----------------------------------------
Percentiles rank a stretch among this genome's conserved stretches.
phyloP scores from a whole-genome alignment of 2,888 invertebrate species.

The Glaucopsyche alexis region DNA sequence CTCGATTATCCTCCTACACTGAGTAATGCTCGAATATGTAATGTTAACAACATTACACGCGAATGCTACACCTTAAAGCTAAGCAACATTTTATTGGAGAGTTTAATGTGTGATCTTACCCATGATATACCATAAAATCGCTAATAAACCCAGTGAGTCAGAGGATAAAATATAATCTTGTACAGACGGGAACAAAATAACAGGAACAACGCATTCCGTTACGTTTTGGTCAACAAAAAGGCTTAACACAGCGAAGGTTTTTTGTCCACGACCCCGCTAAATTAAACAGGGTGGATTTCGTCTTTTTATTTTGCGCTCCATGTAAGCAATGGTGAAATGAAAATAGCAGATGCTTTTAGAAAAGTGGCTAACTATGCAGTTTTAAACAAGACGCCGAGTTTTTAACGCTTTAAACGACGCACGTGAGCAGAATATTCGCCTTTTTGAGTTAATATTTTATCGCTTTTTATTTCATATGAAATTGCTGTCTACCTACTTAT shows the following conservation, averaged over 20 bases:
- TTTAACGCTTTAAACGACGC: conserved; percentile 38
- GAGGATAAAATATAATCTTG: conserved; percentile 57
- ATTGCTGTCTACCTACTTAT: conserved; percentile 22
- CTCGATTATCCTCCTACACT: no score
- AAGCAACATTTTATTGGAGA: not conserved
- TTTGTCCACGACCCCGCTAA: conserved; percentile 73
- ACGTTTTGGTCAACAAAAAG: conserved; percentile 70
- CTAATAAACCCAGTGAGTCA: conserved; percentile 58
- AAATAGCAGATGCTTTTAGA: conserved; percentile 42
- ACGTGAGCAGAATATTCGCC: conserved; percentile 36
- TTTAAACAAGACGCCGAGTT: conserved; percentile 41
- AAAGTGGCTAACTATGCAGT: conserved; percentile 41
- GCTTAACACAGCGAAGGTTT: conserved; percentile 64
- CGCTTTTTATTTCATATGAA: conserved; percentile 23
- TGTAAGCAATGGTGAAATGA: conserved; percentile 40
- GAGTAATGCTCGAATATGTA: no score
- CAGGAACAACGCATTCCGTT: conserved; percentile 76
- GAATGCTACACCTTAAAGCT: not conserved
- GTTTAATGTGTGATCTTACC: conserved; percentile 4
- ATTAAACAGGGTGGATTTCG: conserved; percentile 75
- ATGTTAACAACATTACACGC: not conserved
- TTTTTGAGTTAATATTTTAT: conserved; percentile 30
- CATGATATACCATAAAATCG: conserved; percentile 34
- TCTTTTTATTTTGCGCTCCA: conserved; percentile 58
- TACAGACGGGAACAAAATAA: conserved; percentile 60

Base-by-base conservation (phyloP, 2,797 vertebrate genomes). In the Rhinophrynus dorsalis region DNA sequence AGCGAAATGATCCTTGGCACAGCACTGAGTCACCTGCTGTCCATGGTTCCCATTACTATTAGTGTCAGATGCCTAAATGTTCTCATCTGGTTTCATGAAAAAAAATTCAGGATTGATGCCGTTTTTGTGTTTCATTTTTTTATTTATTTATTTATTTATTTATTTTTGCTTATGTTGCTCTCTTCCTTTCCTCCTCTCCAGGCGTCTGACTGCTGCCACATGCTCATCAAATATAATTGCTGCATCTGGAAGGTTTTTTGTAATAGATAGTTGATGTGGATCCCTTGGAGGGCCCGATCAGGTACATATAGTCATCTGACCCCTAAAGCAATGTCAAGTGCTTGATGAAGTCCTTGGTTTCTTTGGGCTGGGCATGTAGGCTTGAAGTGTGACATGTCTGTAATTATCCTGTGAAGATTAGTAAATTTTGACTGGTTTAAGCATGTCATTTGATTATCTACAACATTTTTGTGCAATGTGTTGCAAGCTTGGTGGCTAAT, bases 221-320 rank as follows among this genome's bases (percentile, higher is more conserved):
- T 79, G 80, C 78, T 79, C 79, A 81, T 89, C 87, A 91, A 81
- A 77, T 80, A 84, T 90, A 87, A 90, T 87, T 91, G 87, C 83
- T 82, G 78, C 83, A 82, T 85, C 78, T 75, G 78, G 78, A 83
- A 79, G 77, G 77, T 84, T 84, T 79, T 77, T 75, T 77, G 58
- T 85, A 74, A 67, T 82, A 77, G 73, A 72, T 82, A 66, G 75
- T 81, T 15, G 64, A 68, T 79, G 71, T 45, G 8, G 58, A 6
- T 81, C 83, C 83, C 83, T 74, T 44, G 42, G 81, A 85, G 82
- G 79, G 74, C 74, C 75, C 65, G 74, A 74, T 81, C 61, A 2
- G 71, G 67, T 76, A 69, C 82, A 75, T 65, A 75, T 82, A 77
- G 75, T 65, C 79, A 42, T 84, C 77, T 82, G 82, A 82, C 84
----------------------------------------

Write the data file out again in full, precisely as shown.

Percentiles rank a stretch among this genome's conserved stretches.
phyloP scores from a whole-genome alignment of 2,888 invertebrate species.

The Glaucopsyche alexis region DNA sequence CTCGATTATCCTCCTACACTGAGTAATGCTCGAATATGTAATGTTAACAACATTACACGCGAATGCTACACCTTAAAGCTAAGCAACATTTTATTGGAGAGTTTAATGTGTGATCTTACCCATGATATACCATAAAATCGCTAATAAACCCAGTGAGTCAGAGGATAAAATATAATCTTGTACAGACGGGAACAAAATAACAGGAACAACGCATTCCGTTACGTTTTGGTCAACAAAAAGGCTTAACACAGCGAAGGTTTTTTGTCCACGACCCCGCTAAATTAAACAGGGTGGATTTCGTCTTTTTATTTTGCGCTCCATGTAAGCAATGGTGAAATGAAAATAGCAGATGCTTTTAGAAAAGTGGCTAACTATGCAGTTTTAAACAAGACGCCGAGTTTTTAACGCTTTAAACGACGCACGTGAGCAGAATATTCGCCTTTTTGAGTTAATATTTTATCGCTTTTTATTTCATATGAAATTGCTGTCTACCTACTTAT shows the following conservation, averaged over 20 bases:
- TTTAACGCTTTAAACGACGC: conserved; percentile 38
- GAGGATAAAATATAATCTTG: conserved; percentile 57
- ATTGCTGTCTACCTACTTAT: conserved; percentile 22
- CTCGATTATCCTCCTACACT: no score
- AAGCAACATTTTATTGGAGA: not conserved
- TTTGTCCACGACCCCGCTAA: conserved; percentile 73
- ACGTTTTGGTCAACAAAAAG: conserved; percentile 70
- CTAATAAACCCAGTGAGTCA: conserved; percentile 58
- AAATAGCAGATGCTTTTAGA: conserved; percentile 42
- ACGTGAGCAGAATATTCGCC: conserved; percentile 36
- TTTAAACAAGACGCCGAGTT: conserved; percentile 41
- AAAGTGGCTAACTATGCAGT: conserved; percentile 41
- GCTTAACACAGCGAAGGTTT: conserved; percentile 64
- CGCTTTTTATTTCATATGAA: conserved; percentile 23
- TGTAAGCAATGGTGAAATGA: conserved; percentile 40
- GAGTAATGCTCGAATATGTA: no score
- CAGGAACAACGCATTCCGTT: conserved; percentile 76
- GAATGCTACACCTTAAAGCT: not conserved
- GTTTAATGTGTGATCTTACC: conserved; percentile 4
- ATTAAACAGGGTGGATTTCG: conserved; percentile 75
- ATGTTAACAACATTACACGC: not conserved
- TTTTTGAGTTAATATTTTAT: conserved; percentile 30
- CATGATATACCATAAAATCG: conserved; percentile 34
- TCTTTTTATTTTGCGCTCCA: conserved; percentile 58
- TACAGACGGGAACAAAATAA: conserved; percentile 60

Base-by-base conservation (phyloP, 2,797 vertebrate genomes). In the Rhinophrynus dorsalis region DNA sequence AGCGAAATGATCCTTGGCACAGCACTGAGTCACCTGCTGTCCATGGTTCCCATTACTATTAGTGTCAGATGCCTAAATGTTCTCATCTGGTTTCATGAAAAAAAATTCAGGATTGATGCCGTTTTTGTGTTTCATTTTTTTATTTATTTATTTATTTATTTATTTTTGCTTATGTTGCTCTCTTCCTTTCCTCCTCTCCAGGCGTCTGACTGCTGCCACATGCTCATCAAATATAATTGCTGCATCTGGAAGGTTTTTTGTAATAGATAGTTGATGTGGATCCCTTGGAGGGCCCGATCAGGTACATATAGTCATCTGACCCCTAAAGCAATGTCAAGTGCTTGATGAAGTCCTTGGTTTCTTTGGGCTGGGCATGTAGGCTTGAAGTGTGACATGTCTGTAATTATCCTGTGAAGATTAGTAAATTTTGACTGGTTTAAGCATGTCATTTGATTATCTACAACATTTTTGTGCAATGTGTTGCAAGCTTGGTGGCTAAT, bases 221-320 rank as follows among this genome's bases (percentile, higher is more conserved):
- T 79, G 80, C 78, T 79, C 79, A 81, T 89, C 87, A 91, A 81
- A 77, T 80, A 84, T 90, A 87, A 90, T 87, T 91, G 87, C 83
- T 82, G 78, C 83, A 82, T 85, C 78, T 75, G 78, G 78, A 83
- A 79, G 77, G 77, T 84, T 84, T 79, T 77, T 75, T 77, G 58
- T 85, A 74, A 67, T 82, A 77, G 73, A 72, T 82, A 66, G 75
- T 81, T 15, G 64, A 68, T 79, G 71, T 45, G 8, G 58, A 6
- T 81, C 83, C 83, C 83, T 74, T 44, G 42, G 81, A 85, G 82
- G 79, G 74, C 74, C 75, C 65, G 74, A 74, T 81, C 61, A 2
- G 71, G 67, T 76, A 69, C 82, A 75, T 65, A 75, T 82, A 77
- G 75, T 65, C 79, A 42, T 84, C 77, T 82, G 82, A 82, C 84